Therapeutically, on the other hand–on an intimate rather than social level–the wood- fired mug, unlike its plastic counterpart, has a life of its own. A richness to the surface, both in the soft gentle complexity of the orange peeled glaze, and the bristly burr of stuck ember, is a direct function of wood firing. Combined with the indentation, or scar, left by a melted scrap of stained glass stuck under the rim which tickles my lip when drinking, these elements stimulate my tactile sensibilities in a way that is unique to wood firing. We wood firers own the turf of organic fictive complexity. There is so much going on aesthetically that I cannot dismiss it; I am still learning from, and being comforted by this mug. It is beautiful and it makes me feel good.
My mug is also a material object, the product of a specific set of decisions made about clay, glaze, and fire. These decisions were partly scientific and partly intuitive. Potters
enjoy reading the technical information contained within the actual physical substance of our chosen materials, our tastes are revealed by our preferences. I favor local, unrefined clays and glaze materials, and have sufficient scientific knowledge about them to ensure that my aesthetic and intuitive desires reach a successful conclusion. The mug is technically able to withstand prolonged, ordinary use, and also to impart enjoyment from its essential qualitative substance.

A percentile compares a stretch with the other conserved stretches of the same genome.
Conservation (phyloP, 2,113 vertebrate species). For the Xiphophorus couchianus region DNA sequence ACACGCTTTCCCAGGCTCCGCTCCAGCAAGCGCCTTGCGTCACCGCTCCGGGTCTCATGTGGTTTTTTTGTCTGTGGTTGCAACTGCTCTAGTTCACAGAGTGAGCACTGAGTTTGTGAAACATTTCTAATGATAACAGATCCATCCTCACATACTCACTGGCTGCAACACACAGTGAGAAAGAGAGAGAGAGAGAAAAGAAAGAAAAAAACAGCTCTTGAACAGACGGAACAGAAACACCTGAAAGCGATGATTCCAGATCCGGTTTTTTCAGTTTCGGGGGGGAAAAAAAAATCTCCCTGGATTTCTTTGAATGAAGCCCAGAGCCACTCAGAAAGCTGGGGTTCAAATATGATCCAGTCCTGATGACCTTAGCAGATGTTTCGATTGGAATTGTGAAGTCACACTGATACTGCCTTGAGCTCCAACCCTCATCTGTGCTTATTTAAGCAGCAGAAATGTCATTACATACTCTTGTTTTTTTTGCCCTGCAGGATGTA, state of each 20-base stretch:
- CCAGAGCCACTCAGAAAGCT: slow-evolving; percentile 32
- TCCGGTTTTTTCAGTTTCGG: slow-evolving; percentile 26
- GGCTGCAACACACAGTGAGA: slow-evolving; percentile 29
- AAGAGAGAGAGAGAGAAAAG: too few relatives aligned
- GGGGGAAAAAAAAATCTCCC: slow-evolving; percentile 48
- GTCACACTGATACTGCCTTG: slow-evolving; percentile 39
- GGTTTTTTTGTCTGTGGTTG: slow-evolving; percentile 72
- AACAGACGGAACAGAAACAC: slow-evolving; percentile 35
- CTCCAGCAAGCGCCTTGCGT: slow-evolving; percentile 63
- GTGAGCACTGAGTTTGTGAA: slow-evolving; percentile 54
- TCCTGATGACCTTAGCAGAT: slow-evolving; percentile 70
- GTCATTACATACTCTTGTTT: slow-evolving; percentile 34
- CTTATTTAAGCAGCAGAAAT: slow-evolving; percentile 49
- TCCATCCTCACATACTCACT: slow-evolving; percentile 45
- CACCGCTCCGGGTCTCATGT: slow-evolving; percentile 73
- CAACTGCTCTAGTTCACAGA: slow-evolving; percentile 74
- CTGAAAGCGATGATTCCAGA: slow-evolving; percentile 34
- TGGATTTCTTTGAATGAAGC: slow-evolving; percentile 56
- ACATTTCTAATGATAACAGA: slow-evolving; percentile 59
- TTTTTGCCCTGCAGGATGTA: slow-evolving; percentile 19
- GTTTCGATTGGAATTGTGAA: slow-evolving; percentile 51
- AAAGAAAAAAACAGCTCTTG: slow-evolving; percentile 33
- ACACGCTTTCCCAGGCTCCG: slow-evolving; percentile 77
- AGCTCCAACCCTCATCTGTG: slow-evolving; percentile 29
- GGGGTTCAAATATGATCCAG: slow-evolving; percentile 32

As an abstract object this mug provokes me. As a piece of abstract solid geometry, it is a truncated cone–strong-based, elegantly handled, standing with a proud air. Its shape, as it was made, was not assumed or dismissed but noticed and elevated. Its form is fluid without being loose and sloppy, and tight without being rigid. It is secure and clean, with an athletic handle that invites you to pick it up, while the expectant soft flair of its rim demands you put your lips to it. Formally it is simple, but far from dull.
In color it is predominantly yellow and brown, with three pale blue and lilac glass drips. Proximity to a pile of embers while cooling from top temperature has given a choked milky iridescence to the surface that evokes a brutal Carolina dawn, dirty yellow sun lazily beating back the haze, water trembling as it evaporates.